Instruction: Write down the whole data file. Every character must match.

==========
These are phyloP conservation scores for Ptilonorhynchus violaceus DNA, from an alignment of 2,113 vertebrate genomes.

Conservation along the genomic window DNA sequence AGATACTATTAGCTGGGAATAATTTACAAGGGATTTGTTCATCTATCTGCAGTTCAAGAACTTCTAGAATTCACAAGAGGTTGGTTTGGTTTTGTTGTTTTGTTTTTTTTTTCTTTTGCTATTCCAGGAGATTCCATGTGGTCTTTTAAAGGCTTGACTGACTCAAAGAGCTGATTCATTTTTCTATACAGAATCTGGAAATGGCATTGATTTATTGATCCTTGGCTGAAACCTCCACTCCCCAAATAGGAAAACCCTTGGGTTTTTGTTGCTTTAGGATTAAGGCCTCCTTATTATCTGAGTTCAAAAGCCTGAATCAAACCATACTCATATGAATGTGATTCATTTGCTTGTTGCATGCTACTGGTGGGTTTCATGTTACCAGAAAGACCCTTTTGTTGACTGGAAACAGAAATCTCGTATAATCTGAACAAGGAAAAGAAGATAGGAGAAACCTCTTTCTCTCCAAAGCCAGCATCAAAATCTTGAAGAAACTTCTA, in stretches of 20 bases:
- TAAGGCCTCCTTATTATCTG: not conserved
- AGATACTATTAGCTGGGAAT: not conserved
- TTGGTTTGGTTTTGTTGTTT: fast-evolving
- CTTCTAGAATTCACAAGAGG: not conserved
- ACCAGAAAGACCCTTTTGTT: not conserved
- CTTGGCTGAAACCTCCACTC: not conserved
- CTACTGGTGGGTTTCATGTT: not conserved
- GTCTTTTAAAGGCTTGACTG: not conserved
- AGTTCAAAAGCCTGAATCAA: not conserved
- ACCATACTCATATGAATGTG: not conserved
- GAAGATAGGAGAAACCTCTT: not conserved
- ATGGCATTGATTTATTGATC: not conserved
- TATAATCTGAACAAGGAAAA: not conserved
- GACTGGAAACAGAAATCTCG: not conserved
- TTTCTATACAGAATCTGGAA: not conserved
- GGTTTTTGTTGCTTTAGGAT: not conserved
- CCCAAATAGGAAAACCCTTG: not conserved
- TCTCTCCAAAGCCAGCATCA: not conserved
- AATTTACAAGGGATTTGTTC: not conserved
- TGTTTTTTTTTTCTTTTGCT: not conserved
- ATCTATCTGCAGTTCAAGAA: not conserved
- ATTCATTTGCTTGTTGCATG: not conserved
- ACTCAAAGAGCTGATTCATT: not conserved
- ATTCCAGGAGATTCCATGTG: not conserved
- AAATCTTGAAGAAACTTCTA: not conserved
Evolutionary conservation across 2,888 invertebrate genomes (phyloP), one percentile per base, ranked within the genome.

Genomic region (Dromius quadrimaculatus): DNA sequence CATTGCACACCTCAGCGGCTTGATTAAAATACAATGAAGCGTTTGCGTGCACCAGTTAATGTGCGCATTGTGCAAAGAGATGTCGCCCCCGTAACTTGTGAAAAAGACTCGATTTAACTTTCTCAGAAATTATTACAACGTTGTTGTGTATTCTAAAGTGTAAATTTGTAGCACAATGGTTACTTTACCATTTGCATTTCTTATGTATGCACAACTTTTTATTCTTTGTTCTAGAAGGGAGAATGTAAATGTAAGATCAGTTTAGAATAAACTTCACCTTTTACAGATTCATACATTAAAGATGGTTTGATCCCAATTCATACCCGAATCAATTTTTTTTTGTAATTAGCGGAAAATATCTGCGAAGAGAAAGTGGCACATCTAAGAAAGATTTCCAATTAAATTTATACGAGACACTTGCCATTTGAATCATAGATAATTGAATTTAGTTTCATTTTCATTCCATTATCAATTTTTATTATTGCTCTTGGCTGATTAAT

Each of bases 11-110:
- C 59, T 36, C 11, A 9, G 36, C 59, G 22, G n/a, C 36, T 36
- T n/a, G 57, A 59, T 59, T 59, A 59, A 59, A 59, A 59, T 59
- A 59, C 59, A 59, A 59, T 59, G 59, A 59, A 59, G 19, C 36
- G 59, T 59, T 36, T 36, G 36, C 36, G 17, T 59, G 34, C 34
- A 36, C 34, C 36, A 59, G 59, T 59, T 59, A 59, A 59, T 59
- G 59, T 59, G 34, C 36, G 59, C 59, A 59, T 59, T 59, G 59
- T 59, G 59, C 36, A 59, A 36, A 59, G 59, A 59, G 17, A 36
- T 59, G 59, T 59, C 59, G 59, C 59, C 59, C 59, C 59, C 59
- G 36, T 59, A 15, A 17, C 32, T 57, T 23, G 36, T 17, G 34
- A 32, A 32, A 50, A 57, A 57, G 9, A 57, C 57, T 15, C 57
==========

These are phyloP conservation scores for Ptilonorhynchus violaceus DNA, from an alignment of 2,113 vertebrate genomes.

Conservation along the genomic window DNA sequence AGATACTATTAGCTGGGAATAATTTACAAGGGATTTGTTCATCTATCTGCAGTTCAAGAACTTCTAGAATTCACAAGAGGTTGGTTTGGTTTTGTTGTTTTGTTTTTTTTTTCTTTTGCTATTCCAGGAGATTCCATGTGGTCTTTTAAAGGCTTGACTGACTCAAAGAGCTGATTCATTTTTCTATACAGAATCTGGAAATGGCATTGATTTATTGATCCTTGGCTGAAACCTCCACTCCCCAAATAGGAAAACCCTTGGGTTTTTGTTGCTTTAGGATTAAGGCCTCCTTATTATCTGAGTTCAAAAGCCTGAATCAAACCATACTCATATGAATGTGATTCATTTGCTTGTTGCATGCTACTGGTGGGTTTCATGTTACCAGAAAGACCCTTTTGTTGACTGGAAACAGAAATCTCGTATAATCTGAACAAGGAAAAGAAGATAGGAGAAACCTCTTTCTCTCCAAAGCCAGCATCAAAATCTTGAAGAAACTTCTA, in stretches of 20 bases:
- TAAGGCCTCCTTATTATCTG: not conserved
- AGATACTATTAGCTGGGAAT: not conserved
- TTGGTTTGGTTTTGTTGTTT: fast-evolving
- CTTCTAGAATTCACAAGAGG: not conserved
- ACCAGAAAGACCCTTTTGTT: not conserved
- CTTGGCTGAAACCTCCACTC: not conserved
- CTACTGGTGGGTTTCATGTT: not conserved
- GTCTTTTAAAGGCTTGACTG: not conserved
- AGTTCAAAAGCCTGAATCAA: not conserved
- ACCATACTCATATGAATGTG: not conserved
- GAAGATAGGAGAAACCTCTT: not conserved
- ATGGCATTGATTTATTGATC: not conserved
- TATAATCTGAACAAGGAAAA: not conserved
- GACTGGAAACAGAAATCTCG: not conserved
- TTTCTATACAGAATCTGGAA: not conserved
- GGTTTTTGTTGCTTTAGGAT: not conserved
- CCCAAATAGGAAAACCCTTG: not conserved
- TCTCTCCAAAGCCAGCATCA: not conserved
- AATTTACAAGGGATTTGTTC: not conserved
- TGTTTTTTTTTTCTTTTGCT: not conserved
- ATCTATCTGCAGTTCAAGAA: not conserved
- ATTCATTTGCTTGTTGCATG: not conserved
- ACTCAAAGAGCTGATTCATT: not conserved
- ATTCCAGGAGATTCCATGTG: not conserved
- AAATCTTGAAGAAACTTCTA: not conserved
Evolutionary conservation across 2,888 invertebrate genomes (phyloP), one percentile per base, ranked within the genome.

Genomic region (Dromius quadrimaculatus): DNA sequence CATTGCACACCTCAGCGGCTTGATTAAAATACAATGAAGCGTTTGCGTGCACCAGTTAATGTGCGCATTGTGCAAAGAGATGTCGCCCCCGTAACTTGTGAAAAAGACTCGATTTAACTTTCTCAGAAATTATTACAACGTTGTTGTGTATTCTAAAGTGTAAATTTGTAGCACAATGGTTACTTTACCATTTGCATTTCTTATGTATGCACAACTTTTTATTCTTTGTTCTAGAAGGGAGAATGTAAATGTAAGATCAGTTTAGAATAAACTTCACCTTTTACAGATTCATACATTAAAGATGGTTTGATCCCAATTCATACCCGAATCAATTTTTTTTTGTAATTAGCGGAAAATATCTGCGAAGAGAAAGTGGCACATCTAAGAAAGATTTCCAATTAAATTTATACGAGACACTTGCCATTTGAATCATAGATAATTGAATTTAGTTTCATTTTCATTCCATTATCAATTTTTATTATTGCTCTTGGCTGATTAAT

Each of bases 11-110:
- C 59, T 36, C 11, A 9, G 36, C 59, G 22, G n/a, C 36, T 36
- T n/a, G 57, A 59, T 59, T 59, A 59, A 59, A 59, A 59, T 59
- A 59, C 59, A 59, A 59, T 59, G 59, A 59, A 59, G 19, C 36
- G 59, T 59, T 36, T 36, G 36, C 36, G 17, T 59, G 34, C 34
- A 36, C 34, C 36, A 59, G 59, T 59, T 59, A 59, A 59, T 59
- G 59, T 59, G 34, C 36, G 59, C 59, A 59, T 59, T 59, G 59
- T 59, G 59, C 36, A 59, A 36, A 59, G 59, A 59, G 17, A 36
- T 59, G 59, T 59, C 59, G 59, C 59, C 59, C 59, C 59, C 59
- G 36, T 59, A 15, A 17, C 32, T 57, T 23, G 36, T 17, G 34
- A 32, A 32, A 50, A 57, A 57, G 9, A 57, C 57, T 15, C 57